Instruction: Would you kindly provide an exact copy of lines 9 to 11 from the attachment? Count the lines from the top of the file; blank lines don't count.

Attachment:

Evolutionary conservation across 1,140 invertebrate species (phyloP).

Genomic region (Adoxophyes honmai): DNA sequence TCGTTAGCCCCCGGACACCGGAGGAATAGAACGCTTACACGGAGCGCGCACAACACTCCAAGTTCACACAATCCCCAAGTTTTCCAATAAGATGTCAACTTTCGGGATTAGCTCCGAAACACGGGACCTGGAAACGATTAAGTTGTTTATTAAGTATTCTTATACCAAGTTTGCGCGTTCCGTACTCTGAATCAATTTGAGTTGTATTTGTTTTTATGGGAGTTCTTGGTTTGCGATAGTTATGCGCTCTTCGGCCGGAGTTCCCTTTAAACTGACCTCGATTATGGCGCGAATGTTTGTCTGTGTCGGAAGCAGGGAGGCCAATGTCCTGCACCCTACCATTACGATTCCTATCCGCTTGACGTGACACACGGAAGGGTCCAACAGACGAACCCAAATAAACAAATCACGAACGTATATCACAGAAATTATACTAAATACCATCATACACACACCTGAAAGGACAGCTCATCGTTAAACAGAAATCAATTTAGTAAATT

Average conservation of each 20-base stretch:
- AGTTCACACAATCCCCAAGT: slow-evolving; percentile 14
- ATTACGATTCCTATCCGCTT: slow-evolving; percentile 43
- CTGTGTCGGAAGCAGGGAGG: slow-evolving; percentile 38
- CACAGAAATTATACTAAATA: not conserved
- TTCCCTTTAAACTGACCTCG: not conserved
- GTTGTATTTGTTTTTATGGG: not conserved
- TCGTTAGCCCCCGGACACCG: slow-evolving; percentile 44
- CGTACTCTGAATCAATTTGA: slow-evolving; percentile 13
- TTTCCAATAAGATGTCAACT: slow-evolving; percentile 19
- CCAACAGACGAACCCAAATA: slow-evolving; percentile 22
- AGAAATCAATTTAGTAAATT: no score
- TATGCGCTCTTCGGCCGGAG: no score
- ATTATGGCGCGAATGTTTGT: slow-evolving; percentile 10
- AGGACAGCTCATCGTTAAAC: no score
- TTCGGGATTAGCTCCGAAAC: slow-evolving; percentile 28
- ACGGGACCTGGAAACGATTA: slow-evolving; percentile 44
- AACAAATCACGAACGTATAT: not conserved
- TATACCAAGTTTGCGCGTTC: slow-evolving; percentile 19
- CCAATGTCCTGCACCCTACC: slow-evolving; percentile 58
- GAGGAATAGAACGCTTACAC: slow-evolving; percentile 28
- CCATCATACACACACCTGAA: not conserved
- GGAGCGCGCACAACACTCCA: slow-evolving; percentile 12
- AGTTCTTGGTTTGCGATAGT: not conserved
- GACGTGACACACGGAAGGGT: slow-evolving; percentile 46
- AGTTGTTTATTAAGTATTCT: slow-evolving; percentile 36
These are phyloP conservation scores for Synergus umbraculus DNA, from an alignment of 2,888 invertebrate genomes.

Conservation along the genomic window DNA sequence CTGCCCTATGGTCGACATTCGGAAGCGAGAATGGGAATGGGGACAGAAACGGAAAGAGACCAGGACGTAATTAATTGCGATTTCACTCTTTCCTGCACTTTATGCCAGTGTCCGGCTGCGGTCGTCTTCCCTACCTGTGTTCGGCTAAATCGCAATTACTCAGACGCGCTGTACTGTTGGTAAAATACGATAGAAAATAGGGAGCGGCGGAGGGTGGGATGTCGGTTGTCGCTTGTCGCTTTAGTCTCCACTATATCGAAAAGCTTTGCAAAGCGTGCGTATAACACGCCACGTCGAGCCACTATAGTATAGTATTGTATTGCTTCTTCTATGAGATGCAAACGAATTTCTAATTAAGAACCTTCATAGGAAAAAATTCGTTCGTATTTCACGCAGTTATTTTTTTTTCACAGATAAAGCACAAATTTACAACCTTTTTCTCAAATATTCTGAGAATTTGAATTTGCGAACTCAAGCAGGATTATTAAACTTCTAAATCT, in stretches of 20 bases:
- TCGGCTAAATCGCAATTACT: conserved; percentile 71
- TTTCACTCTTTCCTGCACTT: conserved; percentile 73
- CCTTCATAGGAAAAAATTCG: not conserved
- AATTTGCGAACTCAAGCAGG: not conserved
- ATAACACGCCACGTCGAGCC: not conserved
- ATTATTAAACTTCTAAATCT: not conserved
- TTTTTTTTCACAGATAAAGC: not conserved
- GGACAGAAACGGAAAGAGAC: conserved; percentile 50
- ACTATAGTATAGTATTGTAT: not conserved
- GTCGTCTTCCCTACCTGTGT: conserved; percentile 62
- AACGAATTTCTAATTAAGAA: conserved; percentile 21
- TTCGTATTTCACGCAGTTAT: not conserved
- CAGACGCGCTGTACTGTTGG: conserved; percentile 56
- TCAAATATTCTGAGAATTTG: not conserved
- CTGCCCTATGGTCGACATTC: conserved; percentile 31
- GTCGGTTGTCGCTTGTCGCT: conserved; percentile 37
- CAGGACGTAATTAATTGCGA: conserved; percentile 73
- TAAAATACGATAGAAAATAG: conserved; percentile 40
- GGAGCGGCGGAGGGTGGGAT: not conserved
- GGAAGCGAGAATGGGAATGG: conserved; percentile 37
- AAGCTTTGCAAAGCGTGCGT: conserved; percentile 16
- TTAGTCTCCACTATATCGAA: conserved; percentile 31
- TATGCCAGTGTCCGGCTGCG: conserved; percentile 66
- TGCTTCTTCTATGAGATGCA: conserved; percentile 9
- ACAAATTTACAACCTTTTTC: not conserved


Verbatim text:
- GTTGTATTTGTTTTTATGGG: not conserved
- TCGTTAGCCCCCGGACACCG: slow-evolving; percentile 44
- CGTACTCTGAATCAATTTGA: slow-evolving; percentile 13